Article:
Eliud Kipchoge picks Vienna for historic sub-two hour bid
Eliud Kipchoge's latest attempt to break the two-hour barrier for the marathon will take place in Vienna on 12th October.
The Olympic champion and world record holder has switched the location of his attempt from London to the Austrian capital to give him the best conditions in which to rewrite history.
"I've been informed Vienna has a fast and flat course, nicely protected by trees." - Eliud Kipchoge
"The course is, as well, situated in the heart of this beautiful city which will enable a great number of spectators to be part of this historical event."
Chasing history on the Prater
Kipchoge's attempt over the marathon distance of 42.195 kilometres (26.219 miles) will take in at least four laps of the Hauptallee, the avenue which runs through the Prater public park.
Also in the Prater is the Ernst Happel Stadion where fellow Kenyan Henry Rono broke the 10,000m world record in 1978.
Lying next to the River Danube, the Prater could provide the ideal setting Kipchoge craves for his tilt at history.
Besides the "fast and flat track", weather was also a major factor behind the venue change from London.
Kipchoge's management team cited "consistent and optimum weather conditions in October, fresh air, wide, traffic-free and illuminated roads and the ability to have supporters lining the route" among their reasons for the switch.
The race is provisionally set for 12th October but, due to the autumn weather being somewhat unpredictable, there will be a reserve window of eight days with the last possible attempt on 20th October.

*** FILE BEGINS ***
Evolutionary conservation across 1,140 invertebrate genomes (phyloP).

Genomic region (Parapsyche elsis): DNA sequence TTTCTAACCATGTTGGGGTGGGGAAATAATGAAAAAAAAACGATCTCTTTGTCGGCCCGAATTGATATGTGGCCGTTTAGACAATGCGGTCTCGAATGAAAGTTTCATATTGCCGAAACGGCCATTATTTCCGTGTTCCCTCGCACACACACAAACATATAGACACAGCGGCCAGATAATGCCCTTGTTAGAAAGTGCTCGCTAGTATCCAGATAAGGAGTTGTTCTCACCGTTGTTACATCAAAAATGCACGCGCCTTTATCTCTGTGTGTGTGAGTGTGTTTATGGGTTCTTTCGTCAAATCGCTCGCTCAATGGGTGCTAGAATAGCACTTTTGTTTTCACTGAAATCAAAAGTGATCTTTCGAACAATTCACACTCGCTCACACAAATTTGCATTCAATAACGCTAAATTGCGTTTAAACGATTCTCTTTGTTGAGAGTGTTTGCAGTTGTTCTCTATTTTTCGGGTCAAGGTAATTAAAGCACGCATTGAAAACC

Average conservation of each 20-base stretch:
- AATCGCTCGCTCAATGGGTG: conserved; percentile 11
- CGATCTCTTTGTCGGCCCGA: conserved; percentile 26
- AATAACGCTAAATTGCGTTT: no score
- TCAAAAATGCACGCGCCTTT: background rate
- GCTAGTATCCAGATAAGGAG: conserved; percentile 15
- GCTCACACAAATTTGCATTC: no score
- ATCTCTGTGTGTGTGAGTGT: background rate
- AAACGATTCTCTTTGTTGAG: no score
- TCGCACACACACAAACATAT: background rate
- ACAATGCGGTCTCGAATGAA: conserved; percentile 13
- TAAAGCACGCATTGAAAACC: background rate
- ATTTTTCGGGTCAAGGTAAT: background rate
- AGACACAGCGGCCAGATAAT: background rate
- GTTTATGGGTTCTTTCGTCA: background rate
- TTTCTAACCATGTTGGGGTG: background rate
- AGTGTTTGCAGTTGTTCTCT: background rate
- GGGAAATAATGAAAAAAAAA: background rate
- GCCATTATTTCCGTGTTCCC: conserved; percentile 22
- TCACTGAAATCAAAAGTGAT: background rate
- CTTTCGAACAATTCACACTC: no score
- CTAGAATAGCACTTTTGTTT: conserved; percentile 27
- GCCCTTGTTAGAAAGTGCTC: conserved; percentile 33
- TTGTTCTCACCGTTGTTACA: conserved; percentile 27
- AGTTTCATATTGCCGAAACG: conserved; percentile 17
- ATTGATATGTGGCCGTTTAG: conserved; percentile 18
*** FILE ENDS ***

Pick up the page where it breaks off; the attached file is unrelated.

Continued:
After defending his London Marathon title in April, Kipchoge announced that he would be skipping the World Championships in Doha to focus on breaking two hours.
He also opted out of returning to Berlin where he smashed the world record last year.
The 34-year-old is now preparing for his record bid at his training base in Kaptagat, Kenya.
Kipchoge's run in Vienna - dubbed the "INEOS 1:59 Challenge" will be his second attempt to break two hours.
The four-time London winner ran the fastest marathon in history at Italy’s famous Monza race track in May 2017, but was just outside his goal.
After clocking an unofficial 2:00.25, he shifted his focus to breaking Denis Kimetto's world record.
He achieved it last September, winning his third Berlin Marathon title in 2:01.39, one minute and 18 seconds inside the previous mark.
But can he now break the magic two-hour barrier?